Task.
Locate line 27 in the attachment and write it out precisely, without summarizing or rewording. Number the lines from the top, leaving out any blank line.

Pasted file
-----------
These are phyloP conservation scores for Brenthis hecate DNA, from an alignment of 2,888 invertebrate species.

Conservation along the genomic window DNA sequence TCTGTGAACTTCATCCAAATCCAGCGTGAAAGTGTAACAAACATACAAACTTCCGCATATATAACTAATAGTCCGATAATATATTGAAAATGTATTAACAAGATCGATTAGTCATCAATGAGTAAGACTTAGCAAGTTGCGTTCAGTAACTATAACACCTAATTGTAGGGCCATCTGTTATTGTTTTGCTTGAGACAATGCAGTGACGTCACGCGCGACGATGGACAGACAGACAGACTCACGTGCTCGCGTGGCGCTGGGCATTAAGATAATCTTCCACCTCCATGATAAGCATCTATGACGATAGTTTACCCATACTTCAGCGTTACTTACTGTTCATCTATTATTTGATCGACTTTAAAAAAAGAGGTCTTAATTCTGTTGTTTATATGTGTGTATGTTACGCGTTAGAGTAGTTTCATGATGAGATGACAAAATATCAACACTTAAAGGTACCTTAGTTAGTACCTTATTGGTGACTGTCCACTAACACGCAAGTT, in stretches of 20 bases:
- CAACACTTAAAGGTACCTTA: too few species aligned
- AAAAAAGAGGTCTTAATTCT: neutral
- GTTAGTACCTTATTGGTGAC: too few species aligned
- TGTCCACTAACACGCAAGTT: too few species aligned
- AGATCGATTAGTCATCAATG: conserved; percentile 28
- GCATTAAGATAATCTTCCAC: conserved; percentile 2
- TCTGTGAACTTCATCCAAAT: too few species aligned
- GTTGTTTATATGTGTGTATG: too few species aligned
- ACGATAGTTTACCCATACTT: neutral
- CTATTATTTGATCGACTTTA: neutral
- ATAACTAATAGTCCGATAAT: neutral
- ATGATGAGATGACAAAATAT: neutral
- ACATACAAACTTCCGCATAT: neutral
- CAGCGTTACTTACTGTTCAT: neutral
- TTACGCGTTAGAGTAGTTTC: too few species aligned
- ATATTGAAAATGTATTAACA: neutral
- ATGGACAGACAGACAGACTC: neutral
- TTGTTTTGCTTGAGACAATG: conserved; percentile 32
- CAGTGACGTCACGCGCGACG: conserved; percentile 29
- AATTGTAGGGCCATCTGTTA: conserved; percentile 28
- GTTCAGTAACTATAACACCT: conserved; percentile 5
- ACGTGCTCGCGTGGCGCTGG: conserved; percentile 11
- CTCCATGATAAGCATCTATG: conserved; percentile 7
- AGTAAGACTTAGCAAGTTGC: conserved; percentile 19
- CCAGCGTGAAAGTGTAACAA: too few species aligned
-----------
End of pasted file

- CCAGCGTGAAAGTGTAACAA: too few species aligned